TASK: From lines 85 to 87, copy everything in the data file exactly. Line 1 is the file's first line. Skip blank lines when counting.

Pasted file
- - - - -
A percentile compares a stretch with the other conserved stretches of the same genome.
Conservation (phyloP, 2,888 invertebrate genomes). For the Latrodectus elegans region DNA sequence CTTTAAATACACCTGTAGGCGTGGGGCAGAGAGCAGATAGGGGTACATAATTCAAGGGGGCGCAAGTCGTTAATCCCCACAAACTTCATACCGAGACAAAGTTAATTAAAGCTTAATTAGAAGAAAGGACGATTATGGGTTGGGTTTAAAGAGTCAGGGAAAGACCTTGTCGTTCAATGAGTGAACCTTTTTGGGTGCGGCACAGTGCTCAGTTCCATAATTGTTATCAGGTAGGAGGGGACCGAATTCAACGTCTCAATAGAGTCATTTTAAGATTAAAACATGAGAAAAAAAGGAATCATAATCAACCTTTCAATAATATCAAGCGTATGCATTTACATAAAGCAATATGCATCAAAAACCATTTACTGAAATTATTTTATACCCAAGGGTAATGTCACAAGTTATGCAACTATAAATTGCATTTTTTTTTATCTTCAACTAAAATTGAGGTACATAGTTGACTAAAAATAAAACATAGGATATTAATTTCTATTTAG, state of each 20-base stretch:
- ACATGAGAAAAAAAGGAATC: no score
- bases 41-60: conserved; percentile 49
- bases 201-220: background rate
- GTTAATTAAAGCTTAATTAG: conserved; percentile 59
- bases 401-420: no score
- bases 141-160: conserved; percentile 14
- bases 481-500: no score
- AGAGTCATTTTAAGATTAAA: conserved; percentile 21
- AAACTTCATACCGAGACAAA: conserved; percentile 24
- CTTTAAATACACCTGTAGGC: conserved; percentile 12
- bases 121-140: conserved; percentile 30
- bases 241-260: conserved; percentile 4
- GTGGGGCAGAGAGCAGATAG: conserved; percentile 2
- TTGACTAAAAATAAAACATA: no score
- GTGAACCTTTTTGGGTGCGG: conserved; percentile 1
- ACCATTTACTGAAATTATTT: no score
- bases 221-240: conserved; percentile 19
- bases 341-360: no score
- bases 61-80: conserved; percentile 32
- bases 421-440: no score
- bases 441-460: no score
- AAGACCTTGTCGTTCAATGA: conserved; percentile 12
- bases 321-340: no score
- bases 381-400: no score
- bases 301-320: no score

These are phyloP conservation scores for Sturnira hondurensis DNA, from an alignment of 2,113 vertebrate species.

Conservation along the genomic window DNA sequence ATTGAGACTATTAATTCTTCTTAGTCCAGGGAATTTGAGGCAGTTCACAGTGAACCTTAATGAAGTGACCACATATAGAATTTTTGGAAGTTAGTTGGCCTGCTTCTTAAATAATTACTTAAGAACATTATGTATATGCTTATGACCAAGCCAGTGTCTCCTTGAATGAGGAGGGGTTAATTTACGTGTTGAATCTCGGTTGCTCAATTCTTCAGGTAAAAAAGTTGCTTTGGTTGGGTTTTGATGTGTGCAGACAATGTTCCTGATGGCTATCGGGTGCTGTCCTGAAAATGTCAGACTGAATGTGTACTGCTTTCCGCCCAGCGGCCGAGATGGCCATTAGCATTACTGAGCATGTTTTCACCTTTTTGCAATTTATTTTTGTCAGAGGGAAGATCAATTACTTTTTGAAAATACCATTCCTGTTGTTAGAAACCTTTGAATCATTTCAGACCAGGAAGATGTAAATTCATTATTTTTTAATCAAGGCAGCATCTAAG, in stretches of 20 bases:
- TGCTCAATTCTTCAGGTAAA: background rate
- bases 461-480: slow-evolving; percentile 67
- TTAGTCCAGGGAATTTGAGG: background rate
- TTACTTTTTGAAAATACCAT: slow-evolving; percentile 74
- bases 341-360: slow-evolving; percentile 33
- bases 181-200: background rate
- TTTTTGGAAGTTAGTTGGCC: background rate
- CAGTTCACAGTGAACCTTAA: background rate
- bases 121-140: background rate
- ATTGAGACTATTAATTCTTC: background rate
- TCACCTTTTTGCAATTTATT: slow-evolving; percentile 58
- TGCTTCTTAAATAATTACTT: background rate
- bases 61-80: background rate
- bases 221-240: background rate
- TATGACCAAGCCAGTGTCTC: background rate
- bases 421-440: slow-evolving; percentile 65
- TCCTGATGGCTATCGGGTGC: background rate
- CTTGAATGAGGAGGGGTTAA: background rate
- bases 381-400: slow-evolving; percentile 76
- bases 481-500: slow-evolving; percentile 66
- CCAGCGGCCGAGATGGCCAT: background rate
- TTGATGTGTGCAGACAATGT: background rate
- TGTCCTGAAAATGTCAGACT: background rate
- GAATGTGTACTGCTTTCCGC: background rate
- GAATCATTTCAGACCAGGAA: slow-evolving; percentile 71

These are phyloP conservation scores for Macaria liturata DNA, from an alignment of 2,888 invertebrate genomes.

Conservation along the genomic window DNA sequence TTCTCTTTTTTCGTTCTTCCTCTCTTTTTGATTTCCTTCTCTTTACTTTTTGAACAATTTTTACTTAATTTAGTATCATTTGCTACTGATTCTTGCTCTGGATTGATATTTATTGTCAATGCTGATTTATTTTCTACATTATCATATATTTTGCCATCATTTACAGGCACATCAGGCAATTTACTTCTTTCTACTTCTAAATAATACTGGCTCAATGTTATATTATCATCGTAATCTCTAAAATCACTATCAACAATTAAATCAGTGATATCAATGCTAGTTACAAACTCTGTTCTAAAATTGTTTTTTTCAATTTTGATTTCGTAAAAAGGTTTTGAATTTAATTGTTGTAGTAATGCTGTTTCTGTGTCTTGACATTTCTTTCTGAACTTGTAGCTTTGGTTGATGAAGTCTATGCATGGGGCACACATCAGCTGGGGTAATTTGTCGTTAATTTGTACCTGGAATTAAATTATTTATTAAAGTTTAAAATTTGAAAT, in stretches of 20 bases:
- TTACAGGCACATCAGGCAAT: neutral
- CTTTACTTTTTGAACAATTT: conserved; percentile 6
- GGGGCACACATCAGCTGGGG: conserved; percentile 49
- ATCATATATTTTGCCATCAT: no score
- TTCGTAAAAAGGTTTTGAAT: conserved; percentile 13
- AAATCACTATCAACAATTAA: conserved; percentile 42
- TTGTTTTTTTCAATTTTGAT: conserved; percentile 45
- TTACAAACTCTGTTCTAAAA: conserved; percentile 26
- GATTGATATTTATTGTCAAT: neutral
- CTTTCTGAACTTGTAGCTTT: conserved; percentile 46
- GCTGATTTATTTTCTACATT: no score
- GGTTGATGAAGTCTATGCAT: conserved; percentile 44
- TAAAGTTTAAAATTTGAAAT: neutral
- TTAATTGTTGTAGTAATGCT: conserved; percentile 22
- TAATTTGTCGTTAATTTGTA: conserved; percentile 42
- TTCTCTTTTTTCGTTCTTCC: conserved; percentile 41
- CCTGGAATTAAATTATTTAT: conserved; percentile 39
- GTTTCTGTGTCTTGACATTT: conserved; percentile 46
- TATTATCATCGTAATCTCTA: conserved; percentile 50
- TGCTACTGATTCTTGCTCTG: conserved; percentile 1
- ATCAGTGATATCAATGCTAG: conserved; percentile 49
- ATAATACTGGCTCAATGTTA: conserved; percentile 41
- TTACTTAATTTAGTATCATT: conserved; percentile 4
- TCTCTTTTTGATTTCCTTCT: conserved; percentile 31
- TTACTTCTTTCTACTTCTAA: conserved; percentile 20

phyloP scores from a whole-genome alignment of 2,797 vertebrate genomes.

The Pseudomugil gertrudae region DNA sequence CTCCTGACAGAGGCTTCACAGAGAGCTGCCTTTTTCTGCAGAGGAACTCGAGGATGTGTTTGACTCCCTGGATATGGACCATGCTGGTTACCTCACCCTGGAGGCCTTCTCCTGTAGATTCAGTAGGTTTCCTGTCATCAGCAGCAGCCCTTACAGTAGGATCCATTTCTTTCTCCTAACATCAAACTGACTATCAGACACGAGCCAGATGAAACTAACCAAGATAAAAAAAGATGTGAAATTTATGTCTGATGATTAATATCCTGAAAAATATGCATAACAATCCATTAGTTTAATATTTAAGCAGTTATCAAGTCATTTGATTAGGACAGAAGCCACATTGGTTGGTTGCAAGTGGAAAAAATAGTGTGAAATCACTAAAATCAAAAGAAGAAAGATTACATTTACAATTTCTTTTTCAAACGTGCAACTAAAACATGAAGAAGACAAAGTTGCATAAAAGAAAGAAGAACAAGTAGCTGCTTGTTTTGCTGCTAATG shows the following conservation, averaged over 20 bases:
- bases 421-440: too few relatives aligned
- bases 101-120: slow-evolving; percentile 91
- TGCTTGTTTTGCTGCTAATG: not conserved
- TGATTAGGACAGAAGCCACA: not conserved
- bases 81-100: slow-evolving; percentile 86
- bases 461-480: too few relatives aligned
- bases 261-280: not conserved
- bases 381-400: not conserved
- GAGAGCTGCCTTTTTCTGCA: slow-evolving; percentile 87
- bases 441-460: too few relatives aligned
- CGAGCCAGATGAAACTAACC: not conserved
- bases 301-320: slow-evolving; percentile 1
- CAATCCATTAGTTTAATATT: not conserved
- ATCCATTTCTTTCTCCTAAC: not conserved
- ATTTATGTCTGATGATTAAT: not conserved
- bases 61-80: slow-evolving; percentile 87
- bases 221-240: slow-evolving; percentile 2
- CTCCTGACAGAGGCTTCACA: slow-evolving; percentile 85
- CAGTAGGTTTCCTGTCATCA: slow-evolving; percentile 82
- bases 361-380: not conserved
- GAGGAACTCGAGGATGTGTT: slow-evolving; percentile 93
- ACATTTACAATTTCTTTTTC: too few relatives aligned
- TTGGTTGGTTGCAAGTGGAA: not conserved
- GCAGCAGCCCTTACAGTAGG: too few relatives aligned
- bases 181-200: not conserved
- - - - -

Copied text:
- bases 101-120: slow-evolving; percentile 91
- TGCTTGTTTTGCTGCTAATG: not conserved
- TGATTAGGACAGAAGCCACA: not conserved